The 10 Best Caribbean Snorkeling Spots
By Christiana Mecca
Ready to jump into the clear turquoise water of the Caribbean? Snorkeling is one of the most popular activities among the Caribbean. We give you everything you need to know about 10 great, must-see snorkel spots. Dive on in.
Flickr/ Lenny Baker
Trunk Bay (St. John, U.S.V.I.)
Trunk Bay's self-guided 205m-long (673-ft.) trail has large underwater signs that identify species of coral and other items of interest. The beach has showers, changing rooms, equipment rentals, and a lifeguard.
Buck Island (St. Croix, U.S.V.I.)
More than 250 species of fish, as well as a variety of sponges, corals, and crustaceans, have been found at this 340-hectare (840-acre) island and reef system, 3km (2 miles) off St. Croix's north shore. The reef is strictly protected by the U.S. National Park Service but it is open to snorkelers and divers.
Flickr/ Katy Thebeau
Stingray City (Grand Cayman, Cayman Islands)
Stingray City is an easy 4m (13-ft.) diving site that can also be seen while snorkeling. It's an extraordinary experience to meet the dozens of tame, gentle stingrays that glide around you in the warm, crystal-clear waters.
Curaçao Underwater Marine Park (Curaçao)
In contrast to Curaçao's arid terrain, the marine life that rings the island is rich and spectacular. The best-known snorkeling sites, in the Curaçao Underwater Marine Park, stretch for 20km (12 miles) along Curaçao's southern coastline, and there are many other highly desirable sites as well. Sunken ships, gardens of hard and soft coral, and millions of fish are a snorkeler's treat.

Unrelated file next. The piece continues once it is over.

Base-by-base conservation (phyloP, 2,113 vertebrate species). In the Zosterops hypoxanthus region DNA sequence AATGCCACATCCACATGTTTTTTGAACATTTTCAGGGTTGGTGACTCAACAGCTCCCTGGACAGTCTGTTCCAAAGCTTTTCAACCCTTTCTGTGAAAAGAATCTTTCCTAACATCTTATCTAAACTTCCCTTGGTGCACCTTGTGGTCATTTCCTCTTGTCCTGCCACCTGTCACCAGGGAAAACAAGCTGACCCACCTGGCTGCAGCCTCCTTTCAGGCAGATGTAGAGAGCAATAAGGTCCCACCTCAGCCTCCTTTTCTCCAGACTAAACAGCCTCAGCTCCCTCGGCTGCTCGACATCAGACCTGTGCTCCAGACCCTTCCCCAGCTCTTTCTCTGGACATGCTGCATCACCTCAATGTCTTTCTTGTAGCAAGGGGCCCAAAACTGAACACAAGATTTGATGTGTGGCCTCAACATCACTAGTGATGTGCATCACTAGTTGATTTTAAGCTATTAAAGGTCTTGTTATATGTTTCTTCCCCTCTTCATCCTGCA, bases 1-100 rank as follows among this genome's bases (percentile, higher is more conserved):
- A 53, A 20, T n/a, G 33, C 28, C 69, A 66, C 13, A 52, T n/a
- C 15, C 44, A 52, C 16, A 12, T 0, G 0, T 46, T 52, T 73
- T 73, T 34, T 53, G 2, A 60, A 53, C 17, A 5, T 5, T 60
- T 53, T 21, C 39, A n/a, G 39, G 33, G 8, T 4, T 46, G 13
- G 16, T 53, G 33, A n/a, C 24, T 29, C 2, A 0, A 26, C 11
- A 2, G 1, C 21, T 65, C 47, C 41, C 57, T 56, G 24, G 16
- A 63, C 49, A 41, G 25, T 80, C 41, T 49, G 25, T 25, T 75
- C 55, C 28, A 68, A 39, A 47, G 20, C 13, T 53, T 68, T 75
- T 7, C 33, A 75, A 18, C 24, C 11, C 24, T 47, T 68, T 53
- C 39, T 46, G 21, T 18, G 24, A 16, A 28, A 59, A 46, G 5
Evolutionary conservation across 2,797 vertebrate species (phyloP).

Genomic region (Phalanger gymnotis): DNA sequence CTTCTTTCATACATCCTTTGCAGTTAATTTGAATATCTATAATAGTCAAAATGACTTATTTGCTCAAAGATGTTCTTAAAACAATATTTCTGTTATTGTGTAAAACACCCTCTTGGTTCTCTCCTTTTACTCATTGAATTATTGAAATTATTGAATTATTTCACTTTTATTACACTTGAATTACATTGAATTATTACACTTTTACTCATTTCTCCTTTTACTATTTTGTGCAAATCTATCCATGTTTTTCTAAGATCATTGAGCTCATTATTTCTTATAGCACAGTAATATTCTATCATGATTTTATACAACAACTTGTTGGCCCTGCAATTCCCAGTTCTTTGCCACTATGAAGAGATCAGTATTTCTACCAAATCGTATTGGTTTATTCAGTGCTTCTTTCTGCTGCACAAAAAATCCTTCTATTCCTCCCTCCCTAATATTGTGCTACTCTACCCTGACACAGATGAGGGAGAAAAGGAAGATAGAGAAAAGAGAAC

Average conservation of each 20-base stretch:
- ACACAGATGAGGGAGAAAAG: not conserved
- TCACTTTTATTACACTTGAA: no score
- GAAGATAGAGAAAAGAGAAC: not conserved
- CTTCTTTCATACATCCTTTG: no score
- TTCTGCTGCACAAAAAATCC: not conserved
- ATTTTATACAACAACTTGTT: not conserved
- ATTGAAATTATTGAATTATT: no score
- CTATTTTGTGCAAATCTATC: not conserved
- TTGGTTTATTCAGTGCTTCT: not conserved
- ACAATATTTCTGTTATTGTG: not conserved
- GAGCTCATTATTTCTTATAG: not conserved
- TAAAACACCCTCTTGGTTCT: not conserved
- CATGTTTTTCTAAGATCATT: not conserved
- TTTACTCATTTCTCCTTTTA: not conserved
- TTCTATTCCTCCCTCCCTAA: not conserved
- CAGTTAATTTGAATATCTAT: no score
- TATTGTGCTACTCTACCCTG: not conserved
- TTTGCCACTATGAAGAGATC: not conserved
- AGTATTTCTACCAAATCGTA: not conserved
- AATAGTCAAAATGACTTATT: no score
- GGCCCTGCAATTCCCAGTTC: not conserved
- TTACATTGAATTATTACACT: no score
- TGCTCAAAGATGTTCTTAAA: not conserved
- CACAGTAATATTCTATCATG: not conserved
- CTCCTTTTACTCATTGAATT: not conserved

Flickr/ Chris Favero
The best snorkeling on the island lies on the French side, where the government religiously protects the calm waters, which are populated with schools of brilliantly colored fish. Find a tiny cove and explore the shallow reefs along its shores, especially in the northeastern underwater nature reserve.
Flickr/ A Manderson
Bonaire Marine Park (Bonaire)
All the attributes that make Bonaire a world-class diving destination apply to its snorkeling, too. Snorkelers can wade from the shores off their hotels to the reefs and view an array of coral and colorful fish. In particular, the reefs just off Klein Bonaire receive rave reviews.
Every island here offers great snorkeling possibilities right off magnificent white-sand beaches. In most places you'll have the waters to yourself. One of the best is the reef stretching for 1.5km (1 mile) along the island of Canouan, where waters are filled with beautiful brain coral and vibrant fish. The snorkeling is also good at Palm Island and Petit St. Vincent.
M S/Flickr Photographer/Flickr
Haulover Bay (St. John)
Haulover Bay (St. John): A favorite with locals, this small bay is rougher than Leinster and often deserted. The snorkeling is dramatic, with ledges, walls, nooks, and sandy areas set close together. At this spot, only about 180m (591 ft.) of land separates the Atlantic Ocean from the Caribbean Sea.
Flickr/ Andy Tyler
This is a snorkeler's dream. Most of its lovely beaches open onto clear, calm waters populated by rainbow-hued tropical fish. The marine life offshore is particularly dense, including colorful sea anemones. The rich types of different elk and brain coral make snorkeling particularly rewarding. There are 360 relaxing beaches on Antigua to choose from but some of the best snorkeling on Bird Island and Cades Reef.
Cane Bay (St. Croix)
One of the best diving and snorkeling sites on St. Croix is off this breezy north-shore beach. On a clear day, you can swim out 140m (459 ft.) and see the Cane Bay Wall that drops off dramatically to deep waters below. Multicolored fish, elkhorn, and brain coral abound.